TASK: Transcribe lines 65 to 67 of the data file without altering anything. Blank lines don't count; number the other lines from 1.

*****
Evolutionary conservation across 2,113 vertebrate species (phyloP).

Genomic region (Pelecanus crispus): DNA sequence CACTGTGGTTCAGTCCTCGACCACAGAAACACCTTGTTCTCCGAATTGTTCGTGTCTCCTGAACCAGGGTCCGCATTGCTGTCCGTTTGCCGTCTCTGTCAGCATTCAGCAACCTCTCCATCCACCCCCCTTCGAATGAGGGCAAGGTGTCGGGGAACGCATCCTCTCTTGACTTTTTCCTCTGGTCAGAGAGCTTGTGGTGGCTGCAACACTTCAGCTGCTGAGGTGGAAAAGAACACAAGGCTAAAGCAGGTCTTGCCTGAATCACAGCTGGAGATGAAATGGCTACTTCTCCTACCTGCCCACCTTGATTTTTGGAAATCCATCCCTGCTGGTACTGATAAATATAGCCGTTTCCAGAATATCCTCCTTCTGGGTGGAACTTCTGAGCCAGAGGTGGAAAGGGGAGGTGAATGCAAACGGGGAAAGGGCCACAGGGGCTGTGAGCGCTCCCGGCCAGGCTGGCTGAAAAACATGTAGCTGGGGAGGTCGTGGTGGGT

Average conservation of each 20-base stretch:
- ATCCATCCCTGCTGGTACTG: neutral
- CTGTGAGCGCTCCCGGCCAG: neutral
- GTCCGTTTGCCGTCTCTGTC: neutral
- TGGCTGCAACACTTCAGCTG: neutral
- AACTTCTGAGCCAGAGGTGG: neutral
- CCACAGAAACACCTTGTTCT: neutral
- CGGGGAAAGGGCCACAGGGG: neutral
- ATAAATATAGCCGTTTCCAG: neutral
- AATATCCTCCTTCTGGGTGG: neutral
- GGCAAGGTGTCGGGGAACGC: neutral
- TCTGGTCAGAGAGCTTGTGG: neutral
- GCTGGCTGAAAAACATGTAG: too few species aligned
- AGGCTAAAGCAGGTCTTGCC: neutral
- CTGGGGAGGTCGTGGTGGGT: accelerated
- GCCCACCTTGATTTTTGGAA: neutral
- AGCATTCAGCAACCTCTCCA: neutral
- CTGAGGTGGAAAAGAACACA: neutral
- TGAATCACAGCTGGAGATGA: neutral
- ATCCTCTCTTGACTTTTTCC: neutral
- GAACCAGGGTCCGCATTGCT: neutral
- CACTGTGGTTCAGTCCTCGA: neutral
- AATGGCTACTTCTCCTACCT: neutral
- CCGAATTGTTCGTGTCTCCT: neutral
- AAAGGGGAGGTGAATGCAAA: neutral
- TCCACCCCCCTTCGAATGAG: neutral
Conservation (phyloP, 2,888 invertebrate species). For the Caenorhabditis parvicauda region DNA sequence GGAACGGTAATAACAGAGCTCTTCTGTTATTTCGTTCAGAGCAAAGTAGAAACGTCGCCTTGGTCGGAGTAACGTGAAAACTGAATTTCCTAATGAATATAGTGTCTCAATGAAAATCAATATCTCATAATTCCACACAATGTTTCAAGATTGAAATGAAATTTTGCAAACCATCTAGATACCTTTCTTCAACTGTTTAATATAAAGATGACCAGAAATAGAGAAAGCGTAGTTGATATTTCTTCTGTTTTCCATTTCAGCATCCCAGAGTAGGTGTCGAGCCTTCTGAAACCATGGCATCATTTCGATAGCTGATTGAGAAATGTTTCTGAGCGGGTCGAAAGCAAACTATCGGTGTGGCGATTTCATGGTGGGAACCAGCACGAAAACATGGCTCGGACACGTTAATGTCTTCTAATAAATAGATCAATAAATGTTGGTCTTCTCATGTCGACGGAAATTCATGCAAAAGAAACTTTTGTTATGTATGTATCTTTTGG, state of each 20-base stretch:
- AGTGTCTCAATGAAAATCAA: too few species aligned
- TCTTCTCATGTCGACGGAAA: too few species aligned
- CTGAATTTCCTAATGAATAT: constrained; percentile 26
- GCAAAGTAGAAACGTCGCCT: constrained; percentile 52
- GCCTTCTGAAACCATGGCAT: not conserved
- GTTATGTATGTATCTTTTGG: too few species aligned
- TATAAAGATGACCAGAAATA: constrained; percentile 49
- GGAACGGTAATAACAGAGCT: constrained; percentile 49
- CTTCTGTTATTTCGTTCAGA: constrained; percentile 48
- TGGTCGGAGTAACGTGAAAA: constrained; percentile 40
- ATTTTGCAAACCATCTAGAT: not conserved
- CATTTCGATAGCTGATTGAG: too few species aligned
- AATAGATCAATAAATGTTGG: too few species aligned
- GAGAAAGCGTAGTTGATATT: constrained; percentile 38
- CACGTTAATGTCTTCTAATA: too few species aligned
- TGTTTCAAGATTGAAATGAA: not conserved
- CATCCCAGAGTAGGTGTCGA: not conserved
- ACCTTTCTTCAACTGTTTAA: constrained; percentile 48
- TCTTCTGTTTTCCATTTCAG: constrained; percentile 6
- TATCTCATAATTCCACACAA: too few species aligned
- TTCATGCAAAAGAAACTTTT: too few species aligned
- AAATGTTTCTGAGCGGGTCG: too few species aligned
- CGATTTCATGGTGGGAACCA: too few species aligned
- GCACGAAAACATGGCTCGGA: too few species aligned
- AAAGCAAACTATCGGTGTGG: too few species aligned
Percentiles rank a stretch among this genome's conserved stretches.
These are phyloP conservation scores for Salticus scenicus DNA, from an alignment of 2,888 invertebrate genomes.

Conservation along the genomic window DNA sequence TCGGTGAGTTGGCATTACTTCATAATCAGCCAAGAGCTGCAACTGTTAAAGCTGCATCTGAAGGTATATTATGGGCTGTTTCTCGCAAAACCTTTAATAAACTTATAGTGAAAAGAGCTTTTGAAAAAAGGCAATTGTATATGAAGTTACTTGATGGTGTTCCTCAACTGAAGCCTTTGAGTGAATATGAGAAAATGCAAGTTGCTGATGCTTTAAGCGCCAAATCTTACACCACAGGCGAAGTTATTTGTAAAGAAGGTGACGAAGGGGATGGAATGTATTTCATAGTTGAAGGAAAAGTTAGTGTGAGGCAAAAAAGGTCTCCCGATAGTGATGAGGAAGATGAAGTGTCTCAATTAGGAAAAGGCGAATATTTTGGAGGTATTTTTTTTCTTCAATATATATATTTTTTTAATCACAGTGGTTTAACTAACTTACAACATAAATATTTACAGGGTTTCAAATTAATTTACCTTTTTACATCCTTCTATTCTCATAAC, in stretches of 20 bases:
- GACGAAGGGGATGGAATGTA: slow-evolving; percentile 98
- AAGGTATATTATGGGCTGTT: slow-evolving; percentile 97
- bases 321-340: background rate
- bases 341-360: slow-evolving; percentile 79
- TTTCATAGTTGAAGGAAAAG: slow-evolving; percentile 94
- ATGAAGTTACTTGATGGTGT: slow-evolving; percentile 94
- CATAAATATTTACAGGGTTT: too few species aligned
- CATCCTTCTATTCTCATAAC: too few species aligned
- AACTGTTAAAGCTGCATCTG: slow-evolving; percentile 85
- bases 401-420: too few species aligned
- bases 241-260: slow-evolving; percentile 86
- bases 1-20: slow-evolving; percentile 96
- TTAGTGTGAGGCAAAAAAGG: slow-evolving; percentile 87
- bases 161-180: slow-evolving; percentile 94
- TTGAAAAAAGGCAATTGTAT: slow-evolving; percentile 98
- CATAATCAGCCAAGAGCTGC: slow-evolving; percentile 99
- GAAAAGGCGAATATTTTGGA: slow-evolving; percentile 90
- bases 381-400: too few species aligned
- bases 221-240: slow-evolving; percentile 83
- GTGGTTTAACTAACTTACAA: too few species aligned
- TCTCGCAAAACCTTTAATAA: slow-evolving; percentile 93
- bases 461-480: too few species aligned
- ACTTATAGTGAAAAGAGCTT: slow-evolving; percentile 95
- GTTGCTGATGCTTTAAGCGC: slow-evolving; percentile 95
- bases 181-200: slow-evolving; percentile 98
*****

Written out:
- CATCCTTCTATTCTCATAAC: too few species aligned
- AACTGTTAAAGCTGCATCTG: slow-evolving; percentile 85
- bases 401-420: too few species aligned